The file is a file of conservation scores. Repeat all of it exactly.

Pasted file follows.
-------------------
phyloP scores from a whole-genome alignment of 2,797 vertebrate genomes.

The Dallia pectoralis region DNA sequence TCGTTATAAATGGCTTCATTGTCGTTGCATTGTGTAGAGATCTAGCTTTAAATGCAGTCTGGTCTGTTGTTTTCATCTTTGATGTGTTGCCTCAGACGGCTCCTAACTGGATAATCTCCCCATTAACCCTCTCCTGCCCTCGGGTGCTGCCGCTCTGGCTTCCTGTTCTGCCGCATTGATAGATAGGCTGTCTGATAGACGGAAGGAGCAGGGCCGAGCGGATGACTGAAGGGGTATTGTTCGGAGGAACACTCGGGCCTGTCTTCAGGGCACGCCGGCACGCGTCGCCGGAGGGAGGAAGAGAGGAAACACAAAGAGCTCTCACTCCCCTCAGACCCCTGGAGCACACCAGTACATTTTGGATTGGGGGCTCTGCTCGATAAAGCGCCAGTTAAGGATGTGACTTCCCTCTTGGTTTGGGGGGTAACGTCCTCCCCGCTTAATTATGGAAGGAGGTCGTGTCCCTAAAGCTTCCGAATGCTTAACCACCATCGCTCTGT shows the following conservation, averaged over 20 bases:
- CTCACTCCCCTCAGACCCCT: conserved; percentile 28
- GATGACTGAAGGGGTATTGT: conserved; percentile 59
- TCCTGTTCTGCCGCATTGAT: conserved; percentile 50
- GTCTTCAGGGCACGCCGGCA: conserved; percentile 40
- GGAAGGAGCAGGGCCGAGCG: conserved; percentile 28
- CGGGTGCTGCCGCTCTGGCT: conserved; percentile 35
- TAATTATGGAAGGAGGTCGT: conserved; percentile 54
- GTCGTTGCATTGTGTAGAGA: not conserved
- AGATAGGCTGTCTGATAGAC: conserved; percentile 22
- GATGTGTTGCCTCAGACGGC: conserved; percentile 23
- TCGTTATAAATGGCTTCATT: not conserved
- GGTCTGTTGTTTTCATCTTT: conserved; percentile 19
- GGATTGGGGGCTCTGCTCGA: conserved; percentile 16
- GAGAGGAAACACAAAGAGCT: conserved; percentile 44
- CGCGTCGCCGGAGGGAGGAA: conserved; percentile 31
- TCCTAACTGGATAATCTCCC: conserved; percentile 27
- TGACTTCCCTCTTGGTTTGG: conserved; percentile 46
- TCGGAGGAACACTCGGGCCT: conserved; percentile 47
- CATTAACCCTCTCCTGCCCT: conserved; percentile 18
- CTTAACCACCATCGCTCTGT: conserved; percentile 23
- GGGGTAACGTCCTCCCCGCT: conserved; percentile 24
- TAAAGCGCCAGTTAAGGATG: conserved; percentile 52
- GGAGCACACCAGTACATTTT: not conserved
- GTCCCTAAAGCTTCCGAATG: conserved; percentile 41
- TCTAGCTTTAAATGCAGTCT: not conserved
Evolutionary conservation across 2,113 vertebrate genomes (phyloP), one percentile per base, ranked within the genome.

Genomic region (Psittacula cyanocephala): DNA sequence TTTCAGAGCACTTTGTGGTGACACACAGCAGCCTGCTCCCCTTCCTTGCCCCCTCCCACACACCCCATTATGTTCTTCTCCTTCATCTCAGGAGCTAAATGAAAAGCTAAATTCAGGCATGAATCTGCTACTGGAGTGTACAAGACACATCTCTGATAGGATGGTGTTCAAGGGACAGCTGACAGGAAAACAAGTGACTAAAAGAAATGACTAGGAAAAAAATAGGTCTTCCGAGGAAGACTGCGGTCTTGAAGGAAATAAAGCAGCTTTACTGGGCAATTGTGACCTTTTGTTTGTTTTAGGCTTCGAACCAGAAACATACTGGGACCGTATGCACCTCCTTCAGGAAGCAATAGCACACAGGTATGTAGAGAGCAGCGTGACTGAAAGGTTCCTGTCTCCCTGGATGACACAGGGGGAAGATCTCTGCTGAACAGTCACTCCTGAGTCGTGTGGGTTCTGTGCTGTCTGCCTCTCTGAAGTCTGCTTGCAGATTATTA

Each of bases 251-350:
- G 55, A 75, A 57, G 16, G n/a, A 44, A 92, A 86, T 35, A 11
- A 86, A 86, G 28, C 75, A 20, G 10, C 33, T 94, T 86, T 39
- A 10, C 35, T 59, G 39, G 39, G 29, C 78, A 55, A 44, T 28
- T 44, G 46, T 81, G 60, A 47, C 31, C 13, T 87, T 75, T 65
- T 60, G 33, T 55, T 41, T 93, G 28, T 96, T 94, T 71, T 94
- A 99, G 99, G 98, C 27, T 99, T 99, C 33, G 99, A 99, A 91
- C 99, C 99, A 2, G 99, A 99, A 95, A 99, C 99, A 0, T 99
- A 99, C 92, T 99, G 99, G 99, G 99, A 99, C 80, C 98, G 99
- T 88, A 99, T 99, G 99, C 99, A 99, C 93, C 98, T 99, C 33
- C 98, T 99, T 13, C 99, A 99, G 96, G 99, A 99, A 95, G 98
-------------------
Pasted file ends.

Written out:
phyloP scores from a whole-genome alignment of 2,797 vertebrate genomes.

The Dallia pectoralis region DNA sequence TCGTTATAAATGGCTTCATTGTCGTTGCATTGTGTAGAGATCTAGCTTTAAATGCAGTCTGGTCTGTTGTTTTCATCTTTGATGTGTTGCCTCAGACGGCTCCTAACTGGATAATCTCCCCATTAACCCTCTCCTGCCCTCGGGTGCTGCCGCTCTGGCTTCCTGTTCTGCCGCATTGATAGATAGGCTGTCTGATAGACGGAAGGAGCAGGGCCGAGCGGATGACTGAAGGGGTATTGTTCGGAGGAACACTCGGGCCTGTCTTCAGGGCACGCCGGCACGCGTCGCCGGAGGGAGGAAGAGAGGAAACACAAAGAGCTCTCACTCCCCTCAGACCCCTGGAGCACACCAGTACATTTTGGATTGGGGGCTCTGCTCGATAAAGCGCCAGTTAAGGATGTGACTTCCCTCTTGGTTTGGGGGGTAACGTCCTCCCCGCTTAATTATGGAAGGAGGTCGTGTCCCTAAAGCTTCCGAATGCTTAACCACCATCGCTCTGT shows the following conservation, averaged over 20 bases:
- CTCACTCCCCTCAGACCCCT: conserved; percentile 28
- GATGACTGAAGGGGTATTGT: conserved; percentile 59
- TCCTGTTCTGCCGCATTGAT: conserved; percentile 50
- GTCTTCAGGGCACGCCGGCA: conserved; percentile 40
- GGAAGGAGCAGGGCCGAGCG: conserved; percentile 28
- CGGGTGCTGCCGCTCTGGCT: conserved; percentile 35
- TAATTATGGAAGGAGGTCGT: conserved; percentile 54
- GTCGTTGCATTGTGTAGAGA: not conserved
- AGATAGGCTGTCTGATAGAC: conserved; percentile 22
- GATGTGTTGCCTCAGACGGC: conserved; percentile 23
- TCGTTATAAATGGCTTCATT: not conserved
- GGTCTGTTGTTTTCATCTTT: conserved; percentile 19
- GGATTGGGGGCTCTGCTCGA: conserved; percentile 16
- GAGAGGAAACACAAAGAGCT: conserved; percentile 44
- CGCGTCGCCGGAGGGAGGAA: conserved; percentile 31
- TCCTAACTGGATAATCTCCC: conserved; percentile 27
- TGACTTCCCTCTTGGTTTGG: conserved; percentile 46
- TCGGAGGAACACTCGGGCCT: conserved; percentile 47
- CATTAACCCTCTCCTGCCCT: conserved; percentile 18
- CTTAACCACCATCGCTCTGT: conserved; percentile 23
- GGGGTAACGTCCTCCCCGCT: conserved; percentile 24
- TAAAGCGCCAGTTAAGGATG: conserved; percentile 52
- GGAGCACACCAGTACATTTT: not conserved
- GTCCCTAAAGCTTCCGAATG: conserved; percentile 41
- TCTAGCTTTAAATGCAGTCT: not conserved
Evolutionary conservation across 2,113 vertebrate genomes (phyloP), one percentile per base, ranked within the genome.

Genomic region (Psittacula cyanocephala): DNA sequence TTTCAGAGCACTTTGTGGTGACACACAGCAGCCTGCTCCCCTTCCTTGCCCCCTCCCACACACCCCATTATGTTCTTCTCCTTCATCTCAGGAGCTAAATGAAAAGCTAAATTCAGGCATGAATCTGCTACTGGAGTGTACAAGACACATCTCTGATAGGATGGTGTTCAAGGGACAGCTGACAGGAAAACAAGTGACTAAAAGAAATGACTAGGAAAAAAATAGGTCTTCCGAGGAAGACTGCGGTCTTGAAGGAAATAAAGCAGCTTTACTGGGCAATTGTGACCTTTTGTTTGTTTTAGGCTTCGAACCAGAAACATACTGGGACCGTATGCACCTCCTTCAGGAAGCAATAGCACACAGGTATGTAGAGAGCAGCGTGACTGAAAGGTTCCTGTCTCCCTGGATGACACAGGGGGAAGATCTCTGCTGAACAGTCACTCCTGAGTCGTGTGGGTTCTGTGCTGTCTGCCTCTCTGAAGTCTGCTTGCAGATTATTA

Each of bases 251-350:
- G 55, A 75, A 57, G 16, G n/a, A 44, A 92, A 86, T 35, A 11
- A 86, A 86, G 28, C 75, A 20, G 10, C 33, T 94, T 86, T 39
- A 10, C 35, T 59, G 39, G 39, G 29, C 78, A 55, A 44, T 28
- T 44, G 46, T 81, G 60, A 47, C 31, C 13, T 87, T 75, T 65
- T 60, G 33, T 55, T 41, T 93, G 28, T 96, T 94, T 71, T 94
- A 99, G 99, G 98, C 27, T 99, T 99, C 33, G 99, A 99, A 91
- C 99, C 99, A 2, G 99, A 99, A 95, A 99, C 99, A 0, T 99
- A 99, C 92, T 99, G 99, G 99, G 99, A 99, C 80, C 98, G 99
- T 88, A 99, T 99, G 99, C 99, A 99, C 93, C 98, T 99, C 33
- C 98, T 99, T 13, C 99, A 99, G 96, G 99, A 99, A 95, G 98